About 250 people came to the Heights for Our Lives protest June 23, marching from Wiley Middle School to University Heights City Hall.
Along the way, they chanted in call and response style,“No justice; no peace. No racist police,” “Say her name, Breonna Taylor,” “Hands up, don’t shoot.”
They carried homemade signs with similar messages including Black Lives Matter.
Police from multiple police departments assisted in blocking side streets feeding into Cedar Road west of Miramar Blvd. and feeding into Warrensville Center Road from Cedar Road to city hall. And a drone flew overhead during the march. Both Warrensville Center and Cedar roads were blocked off as well, allowing protesters to use all lanes to march.
No rain fell, although it had been forecasted.
The event, organized by five young adults, was low-tech and low budget. A few tables with snacks and water were set up at Wiley and at city hall, the protesters stood in the middle of Warrensville Center Road and used a megaphone to send out their message.
Aiden Monroe, a 12-year-old sixth grader at Beachwood Middle School, was a featured speaker.
“We don’t even have to commit any crimes,” Aiden said. “There have been over 293 African Americans killed by police for what? The color of their skin.”
Together, the organizers had attended other protests in Cleveland and surrounding suburbs.
“We were just really inspired,” said Aliyah Lawson, who lives in University Heights, graduated from Cleveland Heights High School in Cleveland Heights and is a student at Case Western Reserve University in Cleveland. “And we are always afraid that things like this will come and go and so we wanted to put on our own rally in our own community so it can be something that is continued, that is prolonged, not just like a trend through the summer or anything like that.
“We really want to make some comprehensive change to the way the police is run, the way the community works as a whole because we live in a great community,” she told the CJN. “But at the end of the day there are always things that happen in any great community. And we want to try to be as anti-racist and as equitable as possible in our city.”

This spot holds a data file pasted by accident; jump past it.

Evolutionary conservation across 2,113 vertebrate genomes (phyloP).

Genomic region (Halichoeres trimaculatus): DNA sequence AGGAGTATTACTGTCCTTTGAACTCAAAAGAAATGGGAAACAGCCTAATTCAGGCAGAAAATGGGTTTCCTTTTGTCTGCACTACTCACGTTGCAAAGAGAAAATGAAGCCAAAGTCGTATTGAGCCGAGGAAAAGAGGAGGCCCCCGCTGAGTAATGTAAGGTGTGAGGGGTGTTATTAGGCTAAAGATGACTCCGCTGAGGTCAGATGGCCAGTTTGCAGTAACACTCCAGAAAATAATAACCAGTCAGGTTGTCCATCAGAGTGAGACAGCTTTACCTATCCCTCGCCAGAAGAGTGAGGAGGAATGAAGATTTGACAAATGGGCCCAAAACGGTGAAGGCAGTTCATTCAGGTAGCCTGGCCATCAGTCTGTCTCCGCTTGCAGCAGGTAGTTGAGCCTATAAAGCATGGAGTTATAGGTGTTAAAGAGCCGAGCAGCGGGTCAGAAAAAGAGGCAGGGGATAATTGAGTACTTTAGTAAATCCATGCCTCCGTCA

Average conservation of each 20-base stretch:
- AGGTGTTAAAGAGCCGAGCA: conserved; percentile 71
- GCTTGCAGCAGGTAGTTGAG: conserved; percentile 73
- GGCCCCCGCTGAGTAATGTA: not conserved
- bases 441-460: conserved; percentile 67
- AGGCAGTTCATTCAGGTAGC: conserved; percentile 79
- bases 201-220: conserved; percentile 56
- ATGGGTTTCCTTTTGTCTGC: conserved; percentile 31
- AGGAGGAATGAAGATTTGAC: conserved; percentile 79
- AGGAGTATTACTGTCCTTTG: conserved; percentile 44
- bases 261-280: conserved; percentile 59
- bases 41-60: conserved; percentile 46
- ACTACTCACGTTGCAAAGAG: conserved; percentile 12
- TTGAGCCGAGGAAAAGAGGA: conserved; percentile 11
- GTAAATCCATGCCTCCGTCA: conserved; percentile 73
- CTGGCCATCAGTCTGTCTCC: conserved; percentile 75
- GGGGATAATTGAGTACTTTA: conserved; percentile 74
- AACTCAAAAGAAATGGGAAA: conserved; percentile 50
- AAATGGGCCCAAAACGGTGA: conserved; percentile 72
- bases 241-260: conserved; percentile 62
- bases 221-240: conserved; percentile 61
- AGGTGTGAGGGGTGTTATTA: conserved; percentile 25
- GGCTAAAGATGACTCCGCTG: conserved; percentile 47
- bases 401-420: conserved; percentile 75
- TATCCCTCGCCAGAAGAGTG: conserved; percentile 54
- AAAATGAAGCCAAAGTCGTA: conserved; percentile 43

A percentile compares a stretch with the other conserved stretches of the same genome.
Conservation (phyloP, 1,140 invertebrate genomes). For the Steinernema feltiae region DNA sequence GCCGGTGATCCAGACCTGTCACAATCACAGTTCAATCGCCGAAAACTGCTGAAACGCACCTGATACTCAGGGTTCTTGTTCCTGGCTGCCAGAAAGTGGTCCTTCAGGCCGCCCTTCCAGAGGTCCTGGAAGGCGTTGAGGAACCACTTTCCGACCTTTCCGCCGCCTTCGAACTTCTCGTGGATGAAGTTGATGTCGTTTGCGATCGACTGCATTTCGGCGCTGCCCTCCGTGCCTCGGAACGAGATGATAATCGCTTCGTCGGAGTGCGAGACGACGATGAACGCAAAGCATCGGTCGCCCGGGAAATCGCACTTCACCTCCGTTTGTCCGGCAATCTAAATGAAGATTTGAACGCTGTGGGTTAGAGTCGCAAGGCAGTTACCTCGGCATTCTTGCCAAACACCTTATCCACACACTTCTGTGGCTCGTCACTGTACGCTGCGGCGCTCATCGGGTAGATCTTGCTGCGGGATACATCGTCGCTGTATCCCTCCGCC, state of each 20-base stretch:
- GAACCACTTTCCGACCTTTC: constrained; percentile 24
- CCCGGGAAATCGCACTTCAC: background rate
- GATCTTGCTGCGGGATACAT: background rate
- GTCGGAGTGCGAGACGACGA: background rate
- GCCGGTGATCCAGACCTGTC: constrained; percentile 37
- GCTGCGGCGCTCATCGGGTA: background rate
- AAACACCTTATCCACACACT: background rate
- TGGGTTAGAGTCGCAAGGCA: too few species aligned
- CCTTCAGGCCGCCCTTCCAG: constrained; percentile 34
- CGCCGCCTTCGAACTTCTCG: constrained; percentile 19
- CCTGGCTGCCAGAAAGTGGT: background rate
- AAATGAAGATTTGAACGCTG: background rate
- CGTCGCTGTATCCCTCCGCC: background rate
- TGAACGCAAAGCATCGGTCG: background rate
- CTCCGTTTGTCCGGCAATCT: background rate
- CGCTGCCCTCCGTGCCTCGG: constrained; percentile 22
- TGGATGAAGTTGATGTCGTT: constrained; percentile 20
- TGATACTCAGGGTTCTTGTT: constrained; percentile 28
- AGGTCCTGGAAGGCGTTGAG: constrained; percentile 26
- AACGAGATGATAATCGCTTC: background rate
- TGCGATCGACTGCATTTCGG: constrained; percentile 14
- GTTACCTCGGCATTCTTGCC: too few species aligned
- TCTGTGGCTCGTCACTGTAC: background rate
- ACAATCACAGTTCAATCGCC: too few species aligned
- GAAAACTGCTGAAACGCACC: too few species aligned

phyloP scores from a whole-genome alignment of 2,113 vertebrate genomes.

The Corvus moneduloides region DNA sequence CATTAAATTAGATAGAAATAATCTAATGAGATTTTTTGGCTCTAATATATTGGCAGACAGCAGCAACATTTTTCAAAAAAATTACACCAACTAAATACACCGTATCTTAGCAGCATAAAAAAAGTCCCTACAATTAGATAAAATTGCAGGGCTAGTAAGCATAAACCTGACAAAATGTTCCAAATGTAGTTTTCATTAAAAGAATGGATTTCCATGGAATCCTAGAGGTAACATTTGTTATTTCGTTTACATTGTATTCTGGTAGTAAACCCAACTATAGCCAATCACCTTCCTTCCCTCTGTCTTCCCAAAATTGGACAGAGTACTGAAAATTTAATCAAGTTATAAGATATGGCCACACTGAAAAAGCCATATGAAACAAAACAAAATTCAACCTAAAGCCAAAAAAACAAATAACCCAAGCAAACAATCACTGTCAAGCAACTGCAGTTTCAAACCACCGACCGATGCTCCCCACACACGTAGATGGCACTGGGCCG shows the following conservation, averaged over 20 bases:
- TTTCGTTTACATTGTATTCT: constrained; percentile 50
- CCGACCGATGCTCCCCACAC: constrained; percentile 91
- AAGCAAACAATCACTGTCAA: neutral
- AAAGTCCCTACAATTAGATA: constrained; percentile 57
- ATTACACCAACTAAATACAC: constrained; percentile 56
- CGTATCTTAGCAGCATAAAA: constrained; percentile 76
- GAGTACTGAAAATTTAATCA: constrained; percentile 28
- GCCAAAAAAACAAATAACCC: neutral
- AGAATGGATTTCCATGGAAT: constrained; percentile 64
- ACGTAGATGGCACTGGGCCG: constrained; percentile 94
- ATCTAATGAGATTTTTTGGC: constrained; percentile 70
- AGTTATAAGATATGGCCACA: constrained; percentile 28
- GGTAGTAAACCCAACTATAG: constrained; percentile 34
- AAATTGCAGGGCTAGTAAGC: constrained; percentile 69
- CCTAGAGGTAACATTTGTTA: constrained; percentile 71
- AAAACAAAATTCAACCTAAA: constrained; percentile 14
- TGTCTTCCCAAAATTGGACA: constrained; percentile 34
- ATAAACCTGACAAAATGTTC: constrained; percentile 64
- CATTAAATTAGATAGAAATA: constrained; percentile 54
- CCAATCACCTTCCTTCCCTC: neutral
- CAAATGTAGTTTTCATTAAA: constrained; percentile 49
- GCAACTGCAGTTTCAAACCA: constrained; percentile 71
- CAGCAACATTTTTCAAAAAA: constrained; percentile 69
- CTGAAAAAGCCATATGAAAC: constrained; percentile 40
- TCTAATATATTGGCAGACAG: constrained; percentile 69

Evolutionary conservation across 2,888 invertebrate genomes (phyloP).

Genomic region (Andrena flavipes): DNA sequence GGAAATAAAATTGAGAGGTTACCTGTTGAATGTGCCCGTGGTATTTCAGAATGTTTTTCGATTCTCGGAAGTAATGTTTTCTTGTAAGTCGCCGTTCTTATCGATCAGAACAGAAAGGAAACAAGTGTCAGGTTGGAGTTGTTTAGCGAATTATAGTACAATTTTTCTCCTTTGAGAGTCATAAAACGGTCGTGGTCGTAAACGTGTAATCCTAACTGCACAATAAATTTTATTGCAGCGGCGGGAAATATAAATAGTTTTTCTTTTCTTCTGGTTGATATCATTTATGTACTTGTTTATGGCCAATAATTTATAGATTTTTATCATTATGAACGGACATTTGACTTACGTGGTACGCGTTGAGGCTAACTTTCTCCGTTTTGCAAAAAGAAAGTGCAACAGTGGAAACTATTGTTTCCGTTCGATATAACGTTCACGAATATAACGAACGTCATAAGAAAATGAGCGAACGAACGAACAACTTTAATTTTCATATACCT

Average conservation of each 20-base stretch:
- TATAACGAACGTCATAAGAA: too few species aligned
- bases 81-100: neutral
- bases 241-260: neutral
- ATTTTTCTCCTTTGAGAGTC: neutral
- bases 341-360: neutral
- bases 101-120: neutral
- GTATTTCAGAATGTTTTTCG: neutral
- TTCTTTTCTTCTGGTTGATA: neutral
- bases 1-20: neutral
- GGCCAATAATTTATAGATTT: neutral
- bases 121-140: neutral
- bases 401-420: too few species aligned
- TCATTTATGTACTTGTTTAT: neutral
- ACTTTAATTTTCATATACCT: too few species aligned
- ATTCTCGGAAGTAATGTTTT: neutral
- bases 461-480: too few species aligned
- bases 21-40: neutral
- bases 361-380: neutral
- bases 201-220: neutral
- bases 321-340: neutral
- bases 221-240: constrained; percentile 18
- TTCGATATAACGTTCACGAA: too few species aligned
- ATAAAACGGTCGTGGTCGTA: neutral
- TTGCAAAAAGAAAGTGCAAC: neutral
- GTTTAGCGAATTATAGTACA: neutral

Minister Pia Gaston gave an impromptu speech. She spoke of the 2012 shooting of a man she knew, Kenny Smith, 23, whom she said was fatally shot by an off-duty Cleveland police officer.
She said he hadn’t moved fast enough during a police stop and that he had no record.
Anaiya Manuel asked protesters to form a circle around the organizers.
“Please step forward if you have ever been pulled over by the police,” said Manuel, a student at Case Western Reserve University. “Step forward if you have ever been racially profiled. ... Step forward if you feel like you got out of a ticket because of the color of your skin. … Step forward if you feel safe around the police. Step forward if you feel unsafe around the police. Step forward if you have been denied entry because of your race and ethnicity.”
University Heights Mayor Michael Dylan Brennan spoke at the protest, saying, “We can’t change history.”
He pledged to review use of force by University Heights police and to appoint a citizen commission involved in that review.
One person called for demilitarizing the police. Another called out to defund police.
Gretchen Shapiro, attended with her husband, Dr. Rick Prizant. The couple belongs to Heights Jewish Center Synagogue in University Heights. Prizant said he hoped to make a difference by attending the march and rally.
“I have taught children for 15 years–ish, and I have taught children from all ethnicities, all races,” said Shapiro, who teaches both at Hebrew Academy of Cleveland in Cleveland Heights and at the Huntington Learning Center in Cleveland. “I worry for my kids. I want to make a difference so they’ll be safe and their kids will be safe.”